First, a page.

Said Act further provides that the term 'transportation' as used in the Act shall include all instrumentalities of shipment or carriage and all services in connection with the receipt, handling, delivery, transfer in transit, storage, and handling of property transferred (49 U.S.C.A. § 1). (Complaint, par. 6.)
Plaintiff brings this suit to recover the difference between $ 1,501.04 and $ 1,213.92, namely, $ 287.12.
Rule 10 of the Official Express Classification No. 35, I.C.C. No. 7950, filed April 11, 1952, issued pursuant to the directions contained in paragraph 1, § 6, of the Interstate Commerce Act (see Finding of Fact 12) provides as follows:
'(A) Unless otherwise provided, charges must be based upon the actual gross weight or each shipment.
'(B) When the volume of traffic is so large as to make it impossible to weigh each separate package without delaying the forwarding, estimated weights may be used for shipments of articles of food, provided they closely approximate the actual weights; such estimated weights will be arrived at by weighing a number of packages of the same size and containing the same commodity, the average weight to be adopted as the estimated weight.'
Although it is recognized that 'the actual weight of shipments constitutes the true basis upon which to assess transportation charges,'
and that 'inaccuracies in weighing result in the imposition of unreasonable charges and in discrimination between shippers,'
by reason of the perishable nature of the commodity (lettuce) and the large movement of this type of traffic during relatively short periods of time, the utmost expedition in transportation is required. Therefore, the obtaining of actual weights would generally be impracticable and the use of estimated weights which approximate actual weights is mutually beneficial to both carriers and shippers and has long been approved. See Northwest Potato Exchange v. Great Northern Railway Co., 172 I.C.C. 671 (1931); Simpson Fruit Co. v. Wells Fargo & Co., 23 I.C.C. 412 (1912); Estimated Weights on Fruits and Vegetables, 245 I.C.C. 479 (1941); White & Co. v. B.O.S.W.R.R. Co., 12 I.C.C. 306 (1907); and Davies v. Illinois Central R.R. Co., 16 I.C.C. 376 (1909).
Defendants contend that plaintiff has not, within the meaning of Rule 10 above, proved that the volume of traffic on the day of the shipment, May 13, was so large as to make it impossible to weigh each separate package without delaying the forwarding. Plaintiff produced a witness (its agent at Salinas in May 1953, who had actual knowledge of the shipment) who testified that at the time of the year when this shipment was made, the volume of traffic was very heavy. (See Finding of Fact No. 8.) In an attempt to rebut this, defendants submitted evidence via shipping point records of produce compiled by the Department of Agriculture that although 322 carload lots of freight shipments of lettuce went out from Salinas, California, that date, only one carload lot of lettuce of express shipment went out from Salinas that date.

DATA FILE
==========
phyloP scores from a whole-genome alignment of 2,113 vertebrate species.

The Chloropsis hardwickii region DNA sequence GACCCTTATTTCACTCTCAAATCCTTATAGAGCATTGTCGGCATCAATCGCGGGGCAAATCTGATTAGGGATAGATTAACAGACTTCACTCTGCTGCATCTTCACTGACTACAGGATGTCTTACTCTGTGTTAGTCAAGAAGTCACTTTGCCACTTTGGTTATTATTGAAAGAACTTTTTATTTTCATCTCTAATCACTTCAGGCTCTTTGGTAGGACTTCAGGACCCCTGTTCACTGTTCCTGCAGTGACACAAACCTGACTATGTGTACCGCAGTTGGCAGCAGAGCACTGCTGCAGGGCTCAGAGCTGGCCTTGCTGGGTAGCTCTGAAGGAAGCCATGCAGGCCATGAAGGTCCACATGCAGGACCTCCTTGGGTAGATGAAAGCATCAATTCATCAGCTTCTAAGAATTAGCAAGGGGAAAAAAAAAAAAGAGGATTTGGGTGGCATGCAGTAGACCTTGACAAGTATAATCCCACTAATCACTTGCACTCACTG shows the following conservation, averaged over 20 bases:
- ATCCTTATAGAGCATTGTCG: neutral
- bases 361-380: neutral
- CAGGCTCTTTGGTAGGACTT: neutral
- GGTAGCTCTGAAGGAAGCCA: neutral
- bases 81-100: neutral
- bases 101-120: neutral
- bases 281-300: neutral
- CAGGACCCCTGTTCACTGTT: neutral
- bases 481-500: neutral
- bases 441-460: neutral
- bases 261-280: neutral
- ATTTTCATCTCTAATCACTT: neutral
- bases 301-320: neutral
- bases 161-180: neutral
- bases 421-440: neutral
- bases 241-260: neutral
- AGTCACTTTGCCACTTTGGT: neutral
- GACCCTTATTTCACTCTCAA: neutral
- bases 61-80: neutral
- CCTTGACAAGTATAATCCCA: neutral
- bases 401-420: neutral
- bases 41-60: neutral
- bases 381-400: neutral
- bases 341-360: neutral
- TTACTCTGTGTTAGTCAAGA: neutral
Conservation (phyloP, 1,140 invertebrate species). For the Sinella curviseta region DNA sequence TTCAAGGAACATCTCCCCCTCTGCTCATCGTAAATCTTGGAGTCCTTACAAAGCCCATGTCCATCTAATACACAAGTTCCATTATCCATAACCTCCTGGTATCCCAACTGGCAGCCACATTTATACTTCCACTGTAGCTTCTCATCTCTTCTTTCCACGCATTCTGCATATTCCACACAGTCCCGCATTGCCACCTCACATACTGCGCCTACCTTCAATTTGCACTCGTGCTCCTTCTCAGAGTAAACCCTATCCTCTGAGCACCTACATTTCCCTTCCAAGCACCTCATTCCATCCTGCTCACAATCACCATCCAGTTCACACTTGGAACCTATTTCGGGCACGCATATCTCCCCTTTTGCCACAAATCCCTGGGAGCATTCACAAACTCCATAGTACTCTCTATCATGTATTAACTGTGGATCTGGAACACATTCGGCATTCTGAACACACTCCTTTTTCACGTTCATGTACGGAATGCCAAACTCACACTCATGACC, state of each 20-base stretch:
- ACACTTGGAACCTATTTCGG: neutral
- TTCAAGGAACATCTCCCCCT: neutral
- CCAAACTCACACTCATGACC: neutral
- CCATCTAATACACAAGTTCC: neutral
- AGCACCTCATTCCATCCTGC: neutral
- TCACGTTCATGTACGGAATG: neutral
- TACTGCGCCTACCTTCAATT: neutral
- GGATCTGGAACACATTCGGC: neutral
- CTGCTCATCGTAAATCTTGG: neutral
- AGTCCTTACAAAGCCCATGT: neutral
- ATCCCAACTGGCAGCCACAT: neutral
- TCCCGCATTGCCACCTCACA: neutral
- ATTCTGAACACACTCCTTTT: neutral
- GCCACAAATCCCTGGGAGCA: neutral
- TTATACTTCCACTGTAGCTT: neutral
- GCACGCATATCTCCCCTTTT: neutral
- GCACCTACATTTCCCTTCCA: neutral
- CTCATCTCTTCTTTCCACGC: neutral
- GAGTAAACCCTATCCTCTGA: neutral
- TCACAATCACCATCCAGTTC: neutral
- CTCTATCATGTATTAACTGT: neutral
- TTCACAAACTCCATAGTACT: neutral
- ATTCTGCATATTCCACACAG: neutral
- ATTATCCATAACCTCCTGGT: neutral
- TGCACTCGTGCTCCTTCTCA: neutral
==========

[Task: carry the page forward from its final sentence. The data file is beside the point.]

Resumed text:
There is nothing in the record to show (1) that express cars of less than carload lots did not leave Salinas that day,
(2) that full (or less than full) carload lots of commodities other than fruits and vegetables did not leave Salinas that day; or (3) that the large volume of freight traffic
which admittedly was leaving Salinas at that time did not make it essential that this carload of perishable material in large numbers of relatively small cartons
be weighed by sample if the shipment was to leave promptly.
All three possibilities could support the above testimony of plaintiff's witness (the Railway Express agent supervisor of the Salinas office of plaintiff), who was the only witness actually present in Salinas on that day who could have had first-hand knowledge of the conditions there.
Defendants further contend that since this was a new type of shipment, namely, lettuce in cartons, the freight tariff adopted by the railroads establishing a 31-pound rule per carton should be justification for its position that there could not have been 42 pounds per carton. But, in the absence of any contradictory evidence, the procedure described in Finding of Fact No. 6 for arriving at the estimated weight of this shipment satisfies the hearing judge that the procedures specified in Rule 10 have been adequately complied with and the freight tariff should have no applicability to this shipment.
III. Conclusions of Law
1. Jurisdiction is based upon the fact that the matter in controversy arises under certain laws of the United States, to wit: an Act of Congress, approved February 4, 1887, entitled 'An Act to Regulate Commerce,' and its amendments and supplements.
2. Rule 10 of the Official Express Classification No. 35, I.C.C. No. 7950, governs the computation of the rate of payment for this shipment.
3. The shipment of lettuce was correctly weighed according to the provisions of Rule 10 of the Official Express Classification No. 35, I.C.C. No. 7950.
4. The charges on the Waybill (Exhibit P-1) are applicable and have not been shown to have been unreasonable or otherwise unlawful. The evidence has not been sufficient to support a finding of unjust discrimination or undue prejudice.
5. Defendants are liable to plaintiff for the freight charges, as indicated in the Collect Waybill No. 631934 (P-1), namely $ 1,501.04.
6. Plaintiff may recover judgment against defendants in the amount of $ 287.12, with interest from May 13, 1953.